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13 November 2014
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Speed bumps.

Taking the hump - speed bumps.

Speed bumps

Over the past few years speed bumps have invaded London – they’re everywhere. These humps might be part of traffic calming schemes but it seems they’re leaving drivers anything but calm.

Over the past few years Islington Council has installed more than 1,900 speed bumps to slow down traffic.

But some residents feel they’re too high.

"When something goes over them, because they’re quite, high things bounce and when they bounce, they create noise. So the higher the bump the more noise there is," one local resident told Inside Out.

Inside Out investigates whether people using Islington’s roads really do have a right to be fed up.

Getting the hump

Mini driver Michael Copsey has lived in Islington all his life and until recently he enjoyed living in the area, but an incident on Roman Way has given him the hump.

"Last November I was driving along this road. I had passengers in my car and because I drive a mini with a low exhaust system, when I came to this speed hump, there was a big crash and it damaged part of my exhaust system.

Car

Fasten your seat belts - a bumpy ride?

"It cost me something like £95 to have it repaired. So I thought it’s not really my fault and I made a claim against the council."

He points to the scuff marks on the bump where he says other vehicles have caught the top of this ridge.

Michael received a letter from the council saying it wasn’t responsible for the damage to his car as the speed bump complied with legislation but this wasn’t good enough for Michael.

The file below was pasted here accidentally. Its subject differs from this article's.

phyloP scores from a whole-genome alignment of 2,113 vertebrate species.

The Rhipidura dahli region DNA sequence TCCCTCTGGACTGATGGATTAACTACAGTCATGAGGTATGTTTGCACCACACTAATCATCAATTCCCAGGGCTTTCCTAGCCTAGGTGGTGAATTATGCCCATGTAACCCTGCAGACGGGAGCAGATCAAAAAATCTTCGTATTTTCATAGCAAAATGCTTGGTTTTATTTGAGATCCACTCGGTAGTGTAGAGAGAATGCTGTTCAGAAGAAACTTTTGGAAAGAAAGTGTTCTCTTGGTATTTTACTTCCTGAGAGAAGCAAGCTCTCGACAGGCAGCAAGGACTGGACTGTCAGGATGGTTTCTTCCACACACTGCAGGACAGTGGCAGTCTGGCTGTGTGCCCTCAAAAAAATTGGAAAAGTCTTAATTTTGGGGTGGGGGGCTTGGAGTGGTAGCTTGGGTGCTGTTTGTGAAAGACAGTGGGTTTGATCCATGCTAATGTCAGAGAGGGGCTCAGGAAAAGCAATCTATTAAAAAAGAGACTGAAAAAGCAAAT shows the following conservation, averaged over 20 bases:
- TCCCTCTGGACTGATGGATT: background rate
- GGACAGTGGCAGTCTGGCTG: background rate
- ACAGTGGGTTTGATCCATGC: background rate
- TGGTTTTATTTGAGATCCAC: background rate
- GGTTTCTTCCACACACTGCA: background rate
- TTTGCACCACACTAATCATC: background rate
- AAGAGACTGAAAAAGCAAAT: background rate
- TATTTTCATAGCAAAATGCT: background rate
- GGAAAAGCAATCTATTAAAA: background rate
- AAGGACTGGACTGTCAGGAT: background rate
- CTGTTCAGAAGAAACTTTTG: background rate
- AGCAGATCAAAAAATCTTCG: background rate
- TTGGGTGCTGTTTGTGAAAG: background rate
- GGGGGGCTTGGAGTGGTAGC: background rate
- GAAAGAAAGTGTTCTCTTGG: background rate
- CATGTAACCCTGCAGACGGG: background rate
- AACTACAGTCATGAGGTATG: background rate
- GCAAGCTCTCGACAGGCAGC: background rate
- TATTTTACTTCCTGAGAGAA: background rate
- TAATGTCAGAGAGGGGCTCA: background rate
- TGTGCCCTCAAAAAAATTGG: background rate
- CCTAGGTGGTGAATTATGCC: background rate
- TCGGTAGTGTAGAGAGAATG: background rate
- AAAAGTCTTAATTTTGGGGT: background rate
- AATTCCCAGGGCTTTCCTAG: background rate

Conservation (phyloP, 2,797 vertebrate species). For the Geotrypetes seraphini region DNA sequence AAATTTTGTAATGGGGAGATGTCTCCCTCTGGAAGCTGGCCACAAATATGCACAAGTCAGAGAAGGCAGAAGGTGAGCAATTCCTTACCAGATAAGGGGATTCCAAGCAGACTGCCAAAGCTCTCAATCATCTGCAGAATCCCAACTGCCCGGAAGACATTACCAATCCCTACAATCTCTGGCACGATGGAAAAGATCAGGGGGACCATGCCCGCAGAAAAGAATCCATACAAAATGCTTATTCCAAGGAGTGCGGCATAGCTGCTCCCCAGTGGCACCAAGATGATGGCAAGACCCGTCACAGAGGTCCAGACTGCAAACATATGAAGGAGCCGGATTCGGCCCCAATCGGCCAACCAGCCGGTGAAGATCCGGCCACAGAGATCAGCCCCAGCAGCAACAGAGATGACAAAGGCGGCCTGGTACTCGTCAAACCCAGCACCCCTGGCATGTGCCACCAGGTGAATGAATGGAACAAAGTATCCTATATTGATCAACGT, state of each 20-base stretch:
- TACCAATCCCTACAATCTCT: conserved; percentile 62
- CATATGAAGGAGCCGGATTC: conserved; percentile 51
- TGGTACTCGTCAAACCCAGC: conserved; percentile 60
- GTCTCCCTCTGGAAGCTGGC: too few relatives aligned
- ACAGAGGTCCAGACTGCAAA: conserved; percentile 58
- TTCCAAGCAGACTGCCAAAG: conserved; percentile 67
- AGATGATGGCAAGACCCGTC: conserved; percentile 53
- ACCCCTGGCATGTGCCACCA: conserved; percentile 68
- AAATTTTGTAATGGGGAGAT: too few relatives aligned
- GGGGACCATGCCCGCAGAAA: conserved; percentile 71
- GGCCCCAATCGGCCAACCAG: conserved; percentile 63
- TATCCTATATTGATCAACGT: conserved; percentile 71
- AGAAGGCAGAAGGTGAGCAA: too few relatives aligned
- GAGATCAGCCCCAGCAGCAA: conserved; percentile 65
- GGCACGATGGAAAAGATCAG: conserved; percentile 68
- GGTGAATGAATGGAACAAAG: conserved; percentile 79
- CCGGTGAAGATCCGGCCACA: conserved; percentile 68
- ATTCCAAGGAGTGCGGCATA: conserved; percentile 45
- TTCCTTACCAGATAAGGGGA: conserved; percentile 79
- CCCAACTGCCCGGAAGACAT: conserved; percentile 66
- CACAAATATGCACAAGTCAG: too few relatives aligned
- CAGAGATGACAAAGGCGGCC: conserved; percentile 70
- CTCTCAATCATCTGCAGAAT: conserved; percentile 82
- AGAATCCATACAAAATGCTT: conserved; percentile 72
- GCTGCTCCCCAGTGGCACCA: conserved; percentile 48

"I then thought I better make some inquiries myself and that’s when I found there are restrictions and they have to be at a certain height," he says.

Speed bump regulations

The 1999 Highways Regulations state the maximum dimensions of a road hump - they shouldn’t be higher than 10cm.

MP Emily Thornberry receives numerous complaints about the bumps each week so when Michael raised the issue she was determined to help.

"Michael came to see me because he had taken out a complaint against the council telling them his car had been wrecked as a result of these speed bumps and they simply wouldn’t accept liability so I took up his case for him.

"I made the case very clear and essentially wouldn’t let them wriggle out of it and in the end they’ve given up and accepted they are liable for it. It’s quite clear it’s their fault and for that reason they are now paying compensation."

Bumpy ride

A year on the speed bump still looks the same.

Michael says, "The point is what we have here are obstructions on the carriage way that are actually illegal, damaging people's cars… nothing's been done. I think it’s criminal."

MP Emily Thornberry agrees: "A year on the bump is still there - and how many other cars are getting wrecked as a result of even that bump let alone the hundreds of other illegal bumps there are in Islington?"

So does the borough of Islington have more illegal speed bumps?

Inside Out decided to put it to the test and measure the top four most complained about humps using the latest laser surveying equipment.